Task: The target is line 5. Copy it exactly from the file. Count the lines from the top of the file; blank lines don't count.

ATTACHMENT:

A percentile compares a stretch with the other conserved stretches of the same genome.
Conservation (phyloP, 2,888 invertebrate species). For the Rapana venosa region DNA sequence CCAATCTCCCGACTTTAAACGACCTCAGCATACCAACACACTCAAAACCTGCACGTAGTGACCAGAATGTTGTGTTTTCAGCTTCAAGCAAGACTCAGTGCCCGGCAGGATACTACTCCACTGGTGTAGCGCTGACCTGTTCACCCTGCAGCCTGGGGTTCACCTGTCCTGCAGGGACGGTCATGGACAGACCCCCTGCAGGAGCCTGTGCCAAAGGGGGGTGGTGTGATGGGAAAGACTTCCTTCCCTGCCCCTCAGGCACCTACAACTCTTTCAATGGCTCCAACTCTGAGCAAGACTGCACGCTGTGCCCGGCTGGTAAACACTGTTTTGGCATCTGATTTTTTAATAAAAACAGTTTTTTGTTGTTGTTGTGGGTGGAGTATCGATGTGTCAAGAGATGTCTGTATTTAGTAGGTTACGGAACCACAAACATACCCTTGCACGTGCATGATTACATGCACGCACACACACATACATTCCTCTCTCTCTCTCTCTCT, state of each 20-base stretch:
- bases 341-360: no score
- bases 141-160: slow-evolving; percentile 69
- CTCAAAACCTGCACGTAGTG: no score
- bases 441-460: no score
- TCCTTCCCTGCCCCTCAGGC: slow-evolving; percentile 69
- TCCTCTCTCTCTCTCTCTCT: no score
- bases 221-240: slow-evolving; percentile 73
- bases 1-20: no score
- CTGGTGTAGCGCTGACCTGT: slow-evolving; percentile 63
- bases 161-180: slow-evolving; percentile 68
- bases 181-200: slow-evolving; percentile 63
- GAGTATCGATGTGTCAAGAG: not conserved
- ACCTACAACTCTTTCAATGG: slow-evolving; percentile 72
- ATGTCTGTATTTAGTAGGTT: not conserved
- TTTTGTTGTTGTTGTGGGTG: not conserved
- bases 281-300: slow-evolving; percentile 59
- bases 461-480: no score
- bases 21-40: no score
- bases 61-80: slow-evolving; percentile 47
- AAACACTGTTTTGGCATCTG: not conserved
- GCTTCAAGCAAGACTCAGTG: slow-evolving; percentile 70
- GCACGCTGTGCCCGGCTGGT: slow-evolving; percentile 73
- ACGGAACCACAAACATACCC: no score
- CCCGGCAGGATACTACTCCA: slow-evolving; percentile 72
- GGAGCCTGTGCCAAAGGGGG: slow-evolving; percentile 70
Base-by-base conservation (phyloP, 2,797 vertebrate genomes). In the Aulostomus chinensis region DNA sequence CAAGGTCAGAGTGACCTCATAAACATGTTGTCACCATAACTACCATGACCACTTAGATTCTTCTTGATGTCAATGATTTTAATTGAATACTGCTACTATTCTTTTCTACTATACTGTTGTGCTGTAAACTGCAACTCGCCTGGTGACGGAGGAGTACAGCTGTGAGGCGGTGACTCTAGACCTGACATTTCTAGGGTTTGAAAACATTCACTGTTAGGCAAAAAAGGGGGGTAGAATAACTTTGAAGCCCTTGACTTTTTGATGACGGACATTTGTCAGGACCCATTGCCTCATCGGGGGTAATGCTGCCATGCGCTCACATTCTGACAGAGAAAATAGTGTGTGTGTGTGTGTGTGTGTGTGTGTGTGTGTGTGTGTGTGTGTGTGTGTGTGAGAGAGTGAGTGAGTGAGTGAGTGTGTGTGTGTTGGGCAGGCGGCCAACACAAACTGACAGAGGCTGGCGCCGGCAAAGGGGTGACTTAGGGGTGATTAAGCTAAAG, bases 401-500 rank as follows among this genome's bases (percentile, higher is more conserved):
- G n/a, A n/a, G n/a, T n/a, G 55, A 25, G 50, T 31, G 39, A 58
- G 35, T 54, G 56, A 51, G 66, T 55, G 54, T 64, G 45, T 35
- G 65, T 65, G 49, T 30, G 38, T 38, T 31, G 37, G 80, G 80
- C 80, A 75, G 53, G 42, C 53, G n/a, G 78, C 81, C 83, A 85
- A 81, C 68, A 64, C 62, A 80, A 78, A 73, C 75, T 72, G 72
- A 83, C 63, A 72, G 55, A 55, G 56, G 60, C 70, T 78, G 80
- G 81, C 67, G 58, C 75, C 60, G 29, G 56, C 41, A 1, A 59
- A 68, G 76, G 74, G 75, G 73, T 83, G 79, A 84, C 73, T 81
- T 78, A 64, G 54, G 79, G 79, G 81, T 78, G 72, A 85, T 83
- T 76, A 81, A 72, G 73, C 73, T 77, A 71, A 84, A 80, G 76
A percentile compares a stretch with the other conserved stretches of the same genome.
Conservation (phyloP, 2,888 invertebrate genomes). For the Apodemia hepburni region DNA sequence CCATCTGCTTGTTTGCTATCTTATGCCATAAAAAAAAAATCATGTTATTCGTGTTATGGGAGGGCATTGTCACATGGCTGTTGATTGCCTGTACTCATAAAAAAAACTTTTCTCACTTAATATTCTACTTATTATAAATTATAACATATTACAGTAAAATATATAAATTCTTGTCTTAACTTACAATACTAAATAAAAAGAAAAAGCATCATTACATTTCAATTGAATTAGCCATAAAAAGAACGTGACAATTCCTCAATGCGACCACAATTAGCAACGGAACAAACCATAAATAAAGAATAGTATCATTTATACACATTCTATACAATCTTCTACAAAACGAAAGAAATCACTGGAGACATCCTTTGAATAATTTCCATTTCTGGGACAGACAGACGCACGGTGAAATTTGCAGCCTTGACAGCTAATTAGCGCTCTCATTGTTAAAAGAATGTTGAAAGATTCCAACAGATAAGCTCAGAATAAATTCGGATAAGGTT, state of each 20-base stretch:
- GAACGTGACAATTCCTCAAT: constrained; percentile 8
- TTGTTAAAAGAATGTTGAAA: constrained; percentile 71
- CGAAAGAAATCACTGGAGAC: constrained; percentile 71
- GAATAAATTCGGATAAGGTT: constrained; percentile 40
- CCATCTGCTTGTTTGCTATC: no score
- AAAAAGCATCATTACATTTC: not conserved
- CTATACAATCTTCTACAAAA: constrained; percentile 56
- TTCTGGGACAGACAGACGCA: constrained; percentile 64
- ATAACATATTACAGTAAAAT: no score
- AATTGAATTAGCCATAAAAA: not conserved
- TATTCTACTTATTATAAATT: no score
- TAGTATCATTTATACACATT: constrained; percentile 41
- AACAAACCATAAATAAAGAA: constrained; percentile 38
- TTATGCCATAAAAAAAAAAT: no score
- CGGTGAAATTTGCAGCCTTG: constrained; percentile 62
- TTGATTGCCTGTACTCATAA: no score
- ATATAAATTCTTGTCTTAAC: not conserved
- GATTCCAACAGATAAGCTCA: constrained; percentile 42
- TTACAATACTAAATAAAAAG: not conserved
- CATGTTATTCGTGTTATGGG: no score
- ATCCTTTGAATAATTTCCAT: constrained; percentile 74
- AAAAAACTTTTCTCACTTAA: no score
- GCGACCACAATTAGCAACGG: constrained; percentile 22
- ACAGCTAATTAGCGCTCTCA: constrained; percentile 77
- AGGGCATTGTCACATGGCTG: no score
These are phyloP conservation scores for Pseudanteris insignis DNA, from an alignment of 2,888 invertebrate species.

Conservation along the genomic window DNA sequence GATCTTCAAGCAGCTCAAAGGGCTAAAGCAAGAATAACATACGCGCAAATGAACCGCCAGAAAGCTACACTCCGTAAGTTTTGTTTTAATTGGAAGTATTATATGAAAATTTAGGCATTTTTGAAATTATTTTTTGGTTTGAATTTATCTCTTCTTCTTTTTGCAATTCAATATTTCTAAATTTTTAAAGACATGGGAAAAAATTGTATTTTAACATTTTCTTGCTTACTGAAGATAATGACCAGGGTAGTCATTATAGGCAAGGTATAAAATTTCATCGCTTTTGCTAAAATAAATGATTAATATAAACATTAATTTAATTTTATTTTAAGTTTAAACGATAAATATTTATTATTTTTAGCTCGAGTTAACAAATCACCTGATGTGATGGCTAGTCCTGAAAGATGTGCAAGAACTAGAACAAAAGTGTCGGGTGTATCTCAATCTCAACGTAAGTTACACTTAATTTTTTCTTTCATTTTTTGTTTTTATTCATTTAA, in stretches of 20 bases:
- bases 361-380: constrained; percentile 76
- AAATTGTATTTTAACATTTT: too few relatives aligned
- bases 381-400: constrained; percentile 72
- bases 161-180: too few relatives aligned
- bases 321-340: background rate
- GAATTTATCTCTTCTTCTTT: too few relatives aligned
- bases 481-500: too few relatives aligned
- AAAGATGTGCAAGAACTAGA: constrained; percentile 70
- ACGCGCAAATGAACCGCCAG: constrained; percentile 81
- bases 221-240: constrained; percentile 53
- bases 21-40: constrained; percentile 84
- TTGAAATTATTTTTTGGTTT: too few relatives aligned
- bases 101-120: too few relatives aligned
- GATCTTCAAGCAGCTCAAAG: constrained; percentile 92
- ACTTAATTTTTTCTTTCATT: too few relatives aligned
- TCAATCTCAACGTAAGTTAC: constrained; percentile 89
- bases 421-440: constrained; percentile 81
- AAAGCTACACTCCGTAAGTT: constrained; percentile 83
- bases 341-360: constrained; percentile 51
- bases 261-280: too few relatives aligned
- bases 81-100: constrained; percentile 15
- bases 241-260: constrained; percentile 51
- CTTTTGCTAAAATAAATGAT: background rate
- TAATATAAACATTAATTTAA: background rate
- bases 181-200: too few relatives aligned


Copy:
- CTCAAAACCTGCACGTAGTG: no score